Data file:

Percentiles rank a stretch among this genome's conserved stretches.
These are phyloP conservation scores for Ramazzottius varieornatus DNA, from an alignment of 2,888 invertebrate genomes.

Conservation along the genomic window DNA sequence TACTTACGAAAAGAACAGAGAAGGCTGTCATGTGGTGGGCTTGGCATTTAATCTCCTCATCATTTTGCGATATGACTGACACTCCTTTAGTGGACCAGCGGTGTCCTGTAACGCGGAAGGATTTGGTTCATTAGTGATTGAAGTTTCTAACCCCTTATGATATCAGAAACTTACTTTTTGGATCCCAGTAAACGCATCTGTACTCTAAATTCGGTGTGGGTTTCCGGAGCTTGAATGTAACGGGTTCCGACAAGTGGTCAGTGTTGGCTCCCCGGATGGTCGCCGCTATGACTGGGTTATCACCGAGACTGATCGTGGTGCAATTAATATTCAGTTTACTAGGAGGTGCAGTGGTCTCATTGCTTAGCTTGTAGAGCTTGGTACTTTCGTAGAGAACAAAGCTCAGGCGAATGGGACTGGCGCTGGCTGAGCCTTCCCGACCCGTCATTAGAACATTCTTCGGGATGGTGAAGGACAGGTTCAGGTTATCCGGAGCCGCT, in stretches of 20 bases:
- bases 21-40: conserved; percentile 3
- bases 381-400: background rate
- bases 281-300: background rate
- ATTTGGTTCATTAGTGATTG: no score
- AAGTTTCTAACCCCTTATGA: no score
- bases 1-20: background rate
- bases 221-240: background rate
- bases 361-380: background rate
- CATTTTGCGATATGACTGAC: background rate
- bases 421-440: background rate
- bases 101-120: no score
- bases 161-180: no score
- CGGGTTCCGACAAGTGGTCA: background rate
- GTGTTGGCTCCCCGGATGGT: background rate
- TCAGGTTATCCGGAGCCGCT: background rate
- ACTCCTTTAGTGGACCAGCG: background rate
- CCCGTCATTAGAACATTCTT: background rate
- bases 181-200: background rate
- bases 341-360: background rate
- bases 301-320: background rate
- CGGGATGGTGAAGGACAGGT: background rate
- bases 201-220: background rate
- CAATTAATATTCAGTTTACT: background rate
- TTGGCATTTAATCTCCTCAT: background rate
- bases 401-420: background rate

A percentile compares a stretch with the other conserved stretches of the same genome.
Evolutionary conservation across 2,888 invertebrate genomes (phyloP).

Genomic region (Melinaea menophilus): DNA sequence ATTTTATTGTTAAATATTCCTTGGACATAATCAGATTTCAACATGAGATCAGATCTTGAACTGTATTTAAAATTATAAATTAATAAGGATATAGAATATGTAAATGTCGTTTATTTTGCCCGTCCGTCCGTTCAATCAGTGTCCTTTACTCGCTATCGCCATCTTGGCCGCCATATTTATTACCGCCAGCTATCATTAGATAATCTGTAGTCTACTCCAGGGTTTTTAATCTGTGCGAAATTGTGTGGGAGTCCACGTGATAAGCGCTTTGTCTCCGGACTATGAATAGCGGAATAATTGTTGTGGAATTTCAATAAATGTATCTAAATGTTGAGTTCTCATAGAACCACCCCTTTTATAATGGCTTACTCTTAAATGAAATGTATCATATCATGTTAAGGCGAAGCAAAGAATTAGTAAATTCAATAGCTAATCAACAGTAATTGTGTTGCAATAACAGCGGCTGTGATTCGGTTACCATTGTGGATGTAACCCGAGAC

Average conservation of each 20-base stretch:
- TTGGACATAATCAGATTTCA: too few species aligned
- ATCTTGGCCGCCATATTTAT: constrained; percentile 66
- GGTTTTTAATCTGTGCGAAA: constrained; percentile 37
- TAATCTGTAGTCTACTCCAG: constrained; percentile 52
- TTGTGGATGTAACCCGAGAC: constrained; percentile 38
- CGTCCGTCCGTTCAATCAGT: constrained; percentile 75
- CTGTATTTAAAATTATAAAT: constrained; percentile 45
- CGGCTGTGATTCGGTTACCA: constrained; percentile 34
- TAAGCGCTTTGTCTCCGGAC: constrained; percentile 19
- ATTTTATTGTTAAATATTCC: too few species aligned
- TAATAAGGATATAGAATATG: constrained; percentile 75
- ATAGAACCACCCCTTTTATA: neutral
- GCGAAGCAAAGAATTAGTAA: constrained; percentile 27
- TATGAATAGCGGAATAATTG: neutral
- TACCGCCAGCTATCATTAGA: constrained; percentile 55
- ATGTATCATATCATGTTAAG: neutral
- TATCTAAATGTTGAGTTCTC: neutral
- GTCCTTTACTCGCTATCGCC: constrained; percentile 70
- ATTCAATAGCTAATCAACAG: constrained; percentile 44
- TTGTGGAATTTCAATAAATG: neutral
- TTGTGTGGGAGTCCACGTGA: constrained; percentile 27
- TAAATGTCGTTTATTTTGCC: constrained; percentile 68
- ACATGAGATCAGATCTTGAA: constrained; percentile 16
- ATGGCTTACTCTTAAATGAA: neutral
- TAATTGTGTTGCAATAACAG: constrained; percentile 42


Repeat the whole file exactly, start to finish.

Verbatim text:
Percentiles rank a stretch among this genome's conserved stretches.
These are phyloP conservation scores for Ramazzottius varieornatus DNA, from an alignment of 2,888 invertebrate genomes.

Conservation along the genomic window DNA sequence TACTTACGAAAAGAACAGAGAAGGCTGTCATGTGGTGGGCTTGGCATTTAATCTCCTCATCATTTTGCGATATGACTGACACTCCTTTAGTGGACCAGCGGTGTCCTGTAACGCGGAAGGATTTGGTTCATTAGTGATTGAAGTTTCTAACCCCTTATGATATCAGAAACTTACTTTTTGGATCCCAGTAAACGCATCTGTACTCTAAATTCGGTGTGGGTTTCCGGAGCTTGAATGTAACGGGTTCCGACAAGTGGTCAGTGTTGGCTCCCCGGATGGTCGCCGCTATGACTGGGTTATCACCGAGACTGATCGTGGTGCAATTAATATTCAGTTTACTAGGAGGTGCAGTGGTCTCATTGCTTAGCTTGTAGAGCTTGGTACTTTCGTAGAGAACAAAGCTCAGGCGAATGGGACTGGCGCTGGCTGAGCCTTCCCGACCCGTCATTAGAACATTCTTCGGGATGGTGAAGGACAGGTTCAGGTTATCCGGAGCCGCT, in stretches of 20 bases:
- bases 21-40: conserved; percentile 3
- bases 381-400: background rate
- bases 281-300: background rate
- ATTTGGTTCATTAGTGATTG: no score
- AAGTTTCTAACCCCTTATGA: no score
- bases 1-20: background rate
- bases 221-240: background rate
- bases 361-380: background rate
- CATTTTGCGATATGACTGAC: background rate
- bases 421-440: background rate
- bases 101-120: no score
- bases 161-180: no score
- CGGGTTCCGACAAGTGGTCA: background rate
- GTGTTGGCTCCCCGGATGGT: background rate
- TCAGGTTATCCGGAGCCGCT: background rate
- ACTCCTTTAGTGGACCAGCG: background rate
- CCCGTCATTAGAACATTCTT: background rate
- bases 181-200: background rate
- bases 341-360: background rate
- bases 301-320: background rate
- CGGGATGGTGAAGGACAGGT: background rate
- bases 201-220: background rate
- CAATTAATATTCAGTTTACT: background rate
- TTGGCATTTAATCTCCTCAT: background rate
- bases 401-420: background rate

A percentile compares a stretch with the other conserved stretches of the same genome.
Evolutionary conservation across 2,888 invertebrate genomes (phyloP).

Genomic region (Melinaea menophilus): DNA sequence ATTTTATTGTTAAATATTCCTTGGACATAATCAGATTTCAACATGAGATCAGATCTTGAACTGTATTTAAAATTATAAATTAATAAGGATATAGAATATGTAAATGTCGTTTATTTTGCCCGTCCGTCCGTTCAATCAGTGTCCTTTACTCGCTATCGCCATCTTGGCCGCCATATTTATTACCGCCAGCTATCATTAGATAATCTGTAGTCTACTCCAGGGTTTTTAATCTGTGCGAAATTGTGTGGGAGTCCACGTGATAAGCGCTTTGTCTCCGGACTATGAATAGCGGAATAATTGTTGTGGAATTTCAATAAATGTATCTAAATGTTGAGTTCTCATAGAACCACCCCTTTTATAATGGCTTACTCTTAAATGAAATGTATCATATCATGTTAAGGCGAAGCAAAGAATTAGTAAATTCAATAGCTAATCAACAGTAATTGTGTTGCAATAACAGCGGCTGTGATTCGGTTACCATTGTGGATGTAACCCGAGAC

Average conservation of each 20-base stretch:
- TTGGACATAATCAGATTTCA: too few species aligned
- ATCTTGGCCGCCATATTTAT: constrained; percentile 66
- GGTTTTTAATCTGTGCGAAA: constrained; percentile 37
- TAATCTGTAGTCTACTCCAG: constrained; percentile 52
- TTGTGGATGTAACCCGAGAC: constrained; percentile 38
- CGTCCGTCCGTTCAATCAGT: constrained; percentile 75
- CTGTATTTAAAATTATAAAT: constrained; percentile 45
- CGGCTGTGATTCGGTTACCA: constrained; percentile 34
- TAAGCGCTTTGTCTCCGGAC: constrained; percentile 19
- ATTTTATTGTTAAATATTCC: too few species aligned
- TAATAAGGATATAGAATATG: constrained; percentile 75
- ATAGAACCACCCCTTTTATA: neutral
- GCGAAGCAAAGAATTAGTAA: constrained; percentile 27
- TATGAATAGCGGAATAATTG: neutral
- TACCGCCAGCTATCATTAGA: constrained; percentile 55
- ATGTATCATATCATGTTAAG: neutral
- TATCTAAATGTTGAGTTCTC: neutral
- GTCCTTTACTCGCTATCGCC: constrained; percentile 70
- ATTCAATAGCTAATCAACAG: constrained; percentile 44
- TTGTGGAATTTCAATAAATG: neutral
- TTGTGTGGGAGTCCACGTGA: constrained; percentile 27
- TAAATGTCGTTTATTTTGCC: constrained; percentile 68
- ACATGAGATCAGATCTTGAA: constrained; percentile 16
- ATGGCTTACTCTTAAATGAA: neutral
- TAATTGTGTTGCAATAACAG: constrained; percentile 42